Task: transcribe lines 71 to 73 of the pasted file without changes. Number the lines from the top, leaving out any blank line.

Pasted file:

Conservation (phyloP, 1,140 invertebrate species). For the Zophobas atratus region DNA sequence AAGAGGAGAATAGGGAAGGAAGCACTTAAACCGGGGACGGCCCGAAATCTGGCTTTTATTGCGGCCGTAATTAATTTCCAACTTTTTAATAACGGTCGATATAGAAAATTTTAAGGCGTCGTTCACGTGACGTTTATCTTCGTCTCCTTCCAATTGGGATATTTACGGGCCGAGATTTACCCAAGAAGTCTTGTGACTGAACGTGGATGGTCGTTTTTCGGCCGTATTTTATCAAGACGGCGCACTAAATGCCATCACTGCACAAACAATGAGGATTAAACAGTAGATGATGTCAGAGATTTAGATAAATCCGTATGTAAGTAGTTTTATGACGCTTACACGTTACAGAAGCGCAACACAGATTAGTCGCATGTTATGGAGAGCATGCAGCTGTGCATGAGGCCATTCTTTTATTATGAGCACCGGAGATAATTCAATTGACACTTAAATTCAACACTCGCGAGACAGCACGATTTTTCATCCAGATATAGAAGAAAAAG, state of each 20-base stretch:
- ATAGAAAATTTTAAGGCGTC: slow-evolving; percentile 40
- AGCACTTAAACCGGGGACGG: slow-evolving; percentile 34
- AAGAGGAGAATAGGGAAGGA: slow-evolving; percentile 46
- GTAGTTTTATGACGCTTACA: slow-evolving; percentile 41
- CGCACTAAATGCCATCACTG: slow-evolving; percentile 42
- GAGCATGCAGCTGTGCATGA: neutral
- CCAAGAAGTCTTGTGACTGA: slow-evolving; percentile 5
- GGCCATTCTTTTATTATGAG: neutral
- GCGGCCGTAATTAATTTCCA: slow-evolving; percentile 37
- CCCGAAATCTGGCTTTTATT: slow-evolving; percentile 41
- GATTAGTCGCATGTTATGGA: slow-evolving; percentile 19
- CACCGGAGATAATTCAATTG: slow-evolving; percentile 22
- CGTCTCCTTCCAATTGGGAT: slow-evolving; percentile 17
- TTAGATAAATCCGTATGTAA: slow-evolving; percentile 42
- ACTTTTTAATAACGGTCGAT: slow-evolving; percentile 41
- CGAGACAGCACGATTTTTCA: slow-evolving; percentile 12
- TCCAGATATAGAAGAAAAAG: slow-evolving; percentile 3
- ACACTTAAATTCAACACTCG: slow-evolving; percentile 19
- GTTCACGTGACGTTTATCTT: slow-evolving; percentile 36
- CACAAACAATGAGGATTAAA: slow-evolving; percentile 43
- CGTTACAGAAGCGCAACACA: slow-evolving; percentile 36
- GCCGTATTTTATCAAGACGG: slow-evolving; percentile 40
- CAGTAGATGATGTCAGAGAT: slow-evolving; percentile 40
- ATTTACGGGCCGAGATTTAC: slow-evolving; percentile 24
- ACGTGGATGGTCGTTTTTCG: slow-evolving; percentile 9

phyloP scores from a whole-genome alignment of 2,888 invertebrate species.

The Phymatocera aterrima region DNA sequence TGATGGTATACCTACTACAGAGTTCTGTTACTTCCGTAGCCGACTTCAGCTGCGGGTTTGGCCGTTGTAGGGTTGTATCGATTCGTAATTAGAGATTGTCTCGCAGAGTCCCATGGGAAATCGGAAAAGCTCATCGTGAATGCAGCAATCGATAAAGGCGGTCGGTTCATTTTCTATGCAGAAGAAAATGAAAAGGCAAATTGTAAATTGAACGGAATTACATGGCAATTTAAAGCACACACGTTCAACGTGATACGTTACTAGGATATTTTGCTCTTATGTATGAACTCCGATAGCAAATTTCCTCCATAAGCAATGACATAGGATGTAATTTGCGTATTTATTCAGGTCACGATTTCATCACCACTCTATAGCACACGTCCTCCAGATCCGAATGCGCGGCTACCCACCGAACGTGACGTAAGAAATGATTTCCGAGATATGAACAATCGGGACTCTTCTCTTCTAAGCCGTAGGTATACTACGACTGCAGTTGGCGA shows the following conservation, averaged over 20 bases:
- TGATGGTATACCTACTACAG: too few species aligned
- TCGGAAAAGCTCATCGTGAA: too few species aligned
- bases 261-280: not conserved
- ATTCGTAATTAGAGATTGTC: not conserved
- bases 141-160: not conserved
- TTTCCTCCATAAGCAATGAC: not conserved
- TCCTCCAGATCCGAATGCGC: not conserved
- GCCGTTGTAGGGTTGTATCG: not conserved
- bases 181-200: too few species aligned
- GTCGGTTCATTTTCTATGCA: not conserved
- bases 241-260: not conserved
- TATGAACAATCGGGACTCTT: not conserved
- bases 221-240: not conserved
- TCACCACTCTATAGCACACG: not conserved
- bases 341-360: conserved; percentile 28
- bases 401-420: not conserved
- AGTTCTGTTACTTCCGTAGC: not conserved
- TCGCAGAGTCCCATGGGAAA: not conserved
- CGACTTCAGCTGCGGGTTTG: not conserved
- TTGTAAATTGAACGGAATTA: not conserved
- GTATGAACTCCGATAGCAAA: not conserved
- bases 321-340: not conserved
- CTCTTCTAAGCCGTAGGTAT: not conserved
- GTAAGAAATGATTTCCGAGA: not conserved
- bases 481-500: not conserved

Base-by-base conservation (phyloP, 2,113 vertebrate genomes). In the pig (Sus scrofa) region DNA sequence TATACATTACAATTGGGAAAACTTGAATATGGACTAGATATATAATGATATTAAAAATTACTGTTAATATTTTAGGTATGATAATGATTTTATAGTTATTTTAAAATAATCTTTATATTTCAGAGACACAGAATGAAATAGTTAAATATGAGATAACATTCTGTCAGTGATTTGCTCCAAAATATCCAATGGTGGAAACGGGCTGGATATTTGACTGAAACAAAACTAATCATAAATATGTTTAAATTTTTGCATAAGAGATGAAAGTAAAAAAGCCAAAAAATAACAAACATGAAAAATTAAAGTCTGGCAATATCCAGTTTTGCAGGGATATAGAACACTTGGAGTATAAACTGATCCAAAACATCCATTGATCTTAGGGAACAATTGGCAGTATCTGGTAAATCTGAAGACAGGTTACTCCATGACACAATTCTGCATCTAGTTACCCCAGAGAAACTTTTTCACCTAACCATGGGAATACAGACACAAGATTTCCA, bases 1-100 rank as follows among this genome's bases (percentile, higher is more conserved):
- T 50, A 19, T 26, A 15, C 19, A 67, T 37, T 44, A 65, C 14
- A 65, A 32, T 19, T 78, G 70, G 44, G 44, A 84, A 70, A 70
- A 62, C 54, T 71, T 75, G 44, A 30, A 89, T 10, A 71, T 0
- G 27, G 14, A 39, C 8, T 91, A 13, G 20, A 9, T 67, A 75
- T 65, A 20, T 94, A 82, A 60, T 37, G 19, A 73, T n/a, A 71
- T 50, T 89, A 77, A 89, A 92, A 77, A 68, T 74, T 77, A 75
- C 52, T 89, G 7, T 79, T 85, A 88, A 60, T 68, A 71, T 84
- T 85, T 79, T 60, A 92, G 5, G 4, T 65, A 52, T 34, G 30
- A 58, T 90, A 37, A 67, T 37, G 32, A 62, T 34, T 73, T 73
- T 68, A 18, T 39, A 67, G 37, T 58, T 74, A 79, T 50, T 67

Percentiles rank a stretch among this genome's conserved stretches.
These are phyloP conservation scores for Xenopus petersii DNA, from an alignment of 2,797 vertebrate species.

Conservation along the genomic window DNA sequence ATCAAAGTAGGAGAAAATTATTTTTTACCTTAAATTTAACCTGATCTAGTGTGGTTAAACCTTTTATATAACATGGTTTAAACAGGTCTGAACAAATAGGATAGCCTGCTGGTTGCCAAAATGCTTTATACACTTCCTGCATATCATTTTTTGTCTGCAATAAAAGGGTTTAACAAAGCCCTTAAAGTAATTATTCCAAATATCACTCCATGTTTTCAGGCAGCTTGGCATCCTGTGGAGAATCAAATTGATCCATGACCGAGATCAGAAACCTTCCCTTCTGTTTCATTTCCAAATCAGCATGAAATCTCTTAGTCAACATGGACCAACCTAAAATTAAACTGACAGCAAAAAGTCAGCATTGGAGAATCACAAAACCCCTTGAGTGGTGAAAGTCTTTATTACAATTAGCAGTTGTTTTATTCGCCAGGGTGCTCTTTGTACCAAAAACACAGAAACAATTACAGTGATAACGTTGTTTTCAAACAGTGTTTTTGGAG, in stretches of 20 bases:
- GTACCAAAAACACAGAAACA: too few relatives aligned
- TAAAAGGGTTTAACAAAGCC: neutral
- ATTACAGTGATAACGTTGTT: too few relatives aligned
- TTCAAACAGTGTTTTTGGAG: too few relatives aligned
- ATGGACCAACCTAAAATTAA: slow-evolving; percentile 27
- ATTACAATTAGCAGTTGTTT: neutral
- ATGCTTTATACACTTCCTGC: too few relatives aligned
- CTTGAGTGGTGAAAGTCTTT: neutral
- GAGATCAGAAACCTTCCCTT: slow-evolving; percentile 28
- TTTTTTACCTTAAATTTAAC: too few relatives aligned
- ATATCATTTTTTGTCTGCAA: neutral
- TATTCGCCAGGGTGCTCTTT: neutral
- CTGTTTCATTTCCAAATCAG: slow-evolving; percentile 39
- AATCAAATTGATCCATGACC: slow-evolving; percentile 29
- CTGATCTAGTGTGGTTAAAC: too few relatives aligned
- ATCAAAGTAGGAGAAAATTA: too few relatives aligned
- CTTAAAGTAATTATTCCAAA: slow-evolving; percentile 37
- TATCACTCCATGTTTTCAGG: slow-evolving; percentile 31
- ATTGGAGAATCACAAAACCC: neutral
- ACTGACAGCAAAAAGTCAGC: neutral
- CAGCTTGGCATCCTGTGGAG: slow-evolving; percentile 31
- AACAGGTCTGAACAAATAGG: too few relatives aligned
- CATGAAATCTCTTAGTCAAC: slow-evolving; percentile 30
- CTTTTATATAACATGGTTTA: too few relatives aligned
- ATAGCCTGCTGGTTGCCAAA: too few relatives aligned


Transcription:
- TTCAAACAGTGTTTTTGGAG: too few relatives aligned
- ATGGACCAACCTAAAATTAA: slow-evolving; percentile 27
- ATTACAATTAGCAGTTGTTT: neutral